If you’re a member of a sorority, you’ve most likely heard that it is National Hazing Prevention Week. You’re probably being inundated with facts on social media from HazingPrevention.org’s #40answers campaign, your chapter may do a program on the dangers of hazing, and your university will probably bring a speaker on campus to tell you how hazing doesn’t build sisterhood. So instead of boring you with facts and figures and things you don’t think apply to you, one of us is going to tell you a story.
When I joined my sorority, I was hazed. I was yelled at, ridiculed, woken up in the middle of the night, dressed up in outrageous outfits and forced to go out in public, and made to carry ridiculous things around on campus that I had to present if approached by a sister. No one ever physically or sexually abused me like the horror stories you see in the media–I’d like to think I’m a strong enough person that if someone ever laid a hand on me, I would have left immediately. But, then again, who knows? Either way, I was certainly intentionally deprived of sleep and emotionally abused. If you had asked me if I was hazed, I would have said yes, but I would have quickly followed up with that it wasn’t too bad, because I wasn’t hurt in any way, and it taught me to respect the older sisters and the history and heritage of my organization. And, of course, I lied through my teeth about it to potential new members during recruitment.
Then one night my sophomore year, I was on the other side. The hazee had now become the hazer. The event was a new member sleepover–except we woke up the new members in the middle of the night, drove them out to a field off campus, and yelled at them about how much they sucked, how they were the worst new member class ever, and so on before we drove them back to the house for a bagel breakfast. Harmless, right?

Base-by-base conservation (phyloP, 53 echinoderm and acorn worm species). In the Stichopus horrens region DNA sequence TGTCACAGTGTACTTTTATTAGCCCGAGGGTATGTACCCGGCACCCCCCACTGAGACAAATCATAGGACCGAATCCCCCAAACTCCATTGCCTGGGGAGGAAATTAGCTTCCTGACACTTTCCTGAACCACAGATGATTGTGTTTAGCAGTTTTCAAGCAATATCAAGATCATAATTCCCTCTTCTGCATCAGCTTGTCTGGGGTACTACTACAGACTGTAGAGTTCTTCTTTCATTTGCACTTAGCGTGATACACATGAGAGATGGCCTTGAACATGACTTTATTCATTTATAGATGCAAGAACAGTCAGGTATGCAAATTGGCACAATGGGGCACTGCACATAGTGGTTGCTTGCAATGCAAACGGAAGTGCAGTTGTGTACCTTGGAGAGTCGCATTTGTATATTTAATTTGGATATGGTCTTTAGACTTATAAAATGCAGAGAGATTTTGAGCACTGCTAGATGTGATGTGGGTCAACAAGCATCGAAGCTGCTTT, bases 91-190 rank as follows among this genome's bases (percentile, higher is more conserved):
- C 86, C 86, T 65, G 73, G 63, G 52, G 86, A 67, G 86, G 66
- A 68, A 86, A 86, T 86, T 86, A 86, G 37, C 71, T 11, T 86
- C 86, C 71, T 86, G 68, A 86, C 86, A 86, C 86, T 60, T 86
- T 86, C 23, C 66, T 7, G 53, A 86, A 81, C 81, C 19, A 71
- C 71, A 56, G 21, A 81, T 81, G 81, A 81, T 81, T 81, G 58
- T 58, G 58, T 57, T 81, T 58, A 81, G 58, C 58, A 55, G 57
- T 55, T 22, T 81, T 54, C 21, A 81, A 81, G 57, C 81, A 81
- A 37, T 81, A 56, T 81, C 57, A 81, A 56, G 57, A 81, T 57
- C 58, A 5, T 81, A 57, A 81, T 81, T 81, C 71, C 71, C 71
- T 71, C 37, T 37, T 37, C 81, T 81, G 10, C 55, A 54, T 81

As I drove out to the field, I happened to look in my rearview mirror and catch the eye of one of the new members. She looked absolutely scared shitless. In that one, quick moment, I learned two things that shaped how I approached my membership from there on:
Lesson 1: You don’t know someone’s past experiences, so you can’t know how something will emotionally impact them. As I made eye contact with this girl who was clearly terrified, I realized that just because this event didn’t traumatize me when I had to do it doesn’t mean it doesn’t have the potential to negatively affect someone else. You have no idea how someone will be affected by something, even if it’s something that you consider to be harmless. And I did not want to be a part of any event that even had the remote possibility of emotionally harming anyone.
Lesson 2: I didn’t want this girl–or anyone else–to like me because they feared me, because I intimidated them into it. I wanted them to like me because I was good person, who had a good heart, who truly loved the sisterhood I was a part of. By participating in events where the only purpose was to break down these girls, I wasn’t showing that I was a good person or a good sister; in fact, all I was showing was that I could be a really good bully. And that wasn’t something I wanted to be.